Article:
Giving innovation wings

From Concorde to cloud computing, the UK produces great innovations, but how robust is today’s technology sector?

New businesses need "graduates who are already trained in technology marketing, or selling, or finance. This creates a pool of skills that foster rapid innovation across the customer experience," says Stuart McGill, Micro Focus's CTO.

"The largest (and unmet) demand of the education system is to deliver business literate IT skills, where graduates are produced who are trained in IT function, but who are capable of understanding how IT can benefit the business, and how this should be best put into practise," he said.

He added: "The academic community in the UK tends to focus on IT as computer science, producing graduates who have viewed the industry as the prospect for research. There is certainly demand for some skills in this area, and the brightest of the bright are always in demand within commercial software companies because they can become great programmers."

But that does not, in itself, create innovation.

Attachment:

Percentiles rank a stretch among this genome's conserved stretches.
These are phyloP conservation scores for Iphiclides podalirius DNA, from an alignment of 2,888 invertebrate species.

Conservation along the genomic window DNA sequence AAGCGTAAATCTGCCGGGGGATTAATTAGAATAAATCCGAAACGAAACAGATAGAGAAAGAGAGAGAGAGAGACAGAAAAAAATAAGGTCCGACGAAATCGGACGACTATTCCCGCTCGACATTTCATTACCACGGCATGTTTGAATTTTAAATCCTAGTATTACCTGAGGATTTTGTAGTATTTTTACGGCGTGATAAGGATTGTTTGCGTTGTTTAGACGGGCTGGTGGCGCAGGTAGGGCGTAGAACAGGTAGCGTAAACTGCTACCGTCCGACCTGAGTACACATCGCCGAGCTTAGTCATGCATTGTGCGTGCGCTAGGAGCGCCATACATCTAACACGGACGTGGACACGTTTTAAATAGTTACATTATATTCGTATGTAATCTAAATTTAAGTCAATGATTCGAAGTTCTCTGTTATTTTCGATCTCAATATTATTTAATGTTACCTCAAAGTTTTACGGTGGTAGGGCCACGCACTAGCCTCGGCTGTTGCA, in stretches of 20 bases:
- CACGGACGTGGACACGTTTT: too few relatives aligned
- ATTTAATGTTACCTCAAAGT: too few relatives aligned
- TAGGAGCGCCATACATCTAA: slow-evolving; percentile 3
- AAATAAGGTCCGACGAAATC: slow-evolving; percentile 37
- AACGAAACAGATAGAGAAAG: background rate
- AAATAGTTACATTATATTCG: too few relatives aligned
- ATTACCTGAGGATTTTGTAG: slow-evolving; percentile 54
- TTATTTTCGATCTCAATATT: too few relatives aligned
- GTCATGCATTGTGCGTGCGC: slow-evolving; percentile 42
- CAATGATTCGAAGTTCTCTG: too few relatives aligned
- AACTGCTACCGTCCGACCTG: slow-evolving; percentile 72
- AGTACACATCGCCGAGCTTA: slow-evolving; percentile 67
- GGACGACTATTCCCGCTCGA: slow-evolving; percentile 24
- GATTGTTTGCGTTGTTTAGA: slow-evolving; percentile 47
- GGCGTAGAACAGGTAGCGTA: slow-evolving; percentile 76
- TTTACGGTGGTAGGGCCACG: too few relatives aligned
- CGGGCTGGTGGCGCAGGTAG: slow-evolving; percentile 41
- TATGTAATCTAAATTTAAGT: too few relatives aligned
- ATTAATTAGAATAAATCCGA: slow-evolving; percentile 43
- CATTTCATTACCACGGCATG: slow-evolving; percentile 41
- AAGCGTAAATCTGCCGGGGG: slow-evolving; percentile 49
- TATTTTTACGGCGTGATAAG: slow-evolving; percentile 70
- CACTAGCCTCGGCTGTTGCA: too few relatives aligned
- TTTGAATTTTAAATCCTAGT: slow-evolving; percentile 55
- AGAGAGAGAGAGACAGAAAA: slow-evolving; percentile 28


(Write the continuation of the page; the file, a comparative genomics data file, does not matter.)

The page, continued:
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"We don't have the links between academic and business that they have in the States," pointed out Rob Lovell, co-founder and chief executive of ThinkGrid, a cloud computing-focused IT vendor. "There is a boundary between the two. If you want to build a technology industry in the UK, we need to encourage academia to take their innovations and patents to business, so we can make them happen."

A lack of direction

Technology innovators also report difficulties persuading businesses to take a chance by investing in innovative new products, in obtaining good-quality business advice, and in raising funding.

Even the promise of Government funds and support is not all it seems.

Take the 150 million venture capital funding: this was widely (and inaccurately) reported as being worth 1 billion. In fact, the initiative is to create a "fund of funds" with investment from the public and private sector coming to 1 billion over 10 years. The Government's stake is 100 million from the Strategic Investment Fund, announced in this year's Budget, and 50 million from the departments of Health and Energy and Climate Change. The move is intended to head off a cash shortage that would otherwise harm venture-backed companies.

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